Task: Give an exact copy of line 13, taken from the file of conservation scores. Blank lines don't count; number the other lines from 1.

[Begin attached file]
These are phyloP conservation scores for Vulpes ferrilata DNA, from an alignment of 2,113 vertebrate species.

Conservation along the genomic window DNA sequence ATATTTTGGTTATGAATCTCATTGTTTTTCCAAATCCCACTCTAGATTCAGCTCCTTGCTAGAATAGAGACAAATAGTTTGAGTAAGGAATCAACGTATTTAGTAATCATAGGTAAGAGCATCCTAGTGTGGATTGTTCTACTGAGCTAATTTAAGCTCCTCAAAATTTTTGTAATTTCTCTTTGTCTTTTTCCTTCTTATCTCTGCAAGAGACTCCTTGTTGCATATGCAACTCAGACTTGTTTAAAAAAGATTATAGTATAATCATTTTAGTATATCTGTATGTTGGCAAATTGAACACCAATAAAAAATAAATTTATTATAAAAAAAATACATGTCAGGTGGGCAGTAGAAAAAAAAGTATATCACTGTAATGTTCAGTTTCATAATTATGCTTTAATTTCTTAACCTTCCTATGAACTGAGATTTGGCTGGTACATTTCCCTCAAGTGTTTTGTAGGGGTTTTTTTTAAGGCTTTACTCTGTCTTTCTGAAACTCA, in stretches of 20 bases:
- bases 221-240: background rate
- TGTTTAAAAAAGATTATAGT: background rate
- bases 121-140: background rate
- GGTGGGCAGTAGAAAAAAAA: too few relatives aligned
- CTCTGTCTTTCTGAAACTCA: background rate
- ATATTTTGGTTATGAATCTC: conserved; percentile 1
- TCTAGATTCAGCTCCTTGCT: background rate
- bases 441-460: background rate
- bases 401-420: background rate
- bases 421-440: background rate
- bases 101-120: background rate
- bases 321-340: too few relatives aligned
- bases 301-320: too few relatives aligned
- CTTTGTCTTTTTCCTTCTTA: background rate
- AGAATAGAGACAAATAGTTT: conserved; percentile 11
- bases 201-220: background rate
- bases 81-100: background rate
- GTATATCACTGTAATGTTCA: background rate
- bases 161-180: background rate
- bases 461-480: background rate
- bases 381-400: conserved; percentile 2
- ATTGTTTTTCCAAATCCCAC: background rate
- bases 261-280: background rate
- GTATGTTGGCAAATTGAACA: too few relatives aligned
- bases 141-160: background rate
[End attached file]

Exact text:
- bases 101-120: background rate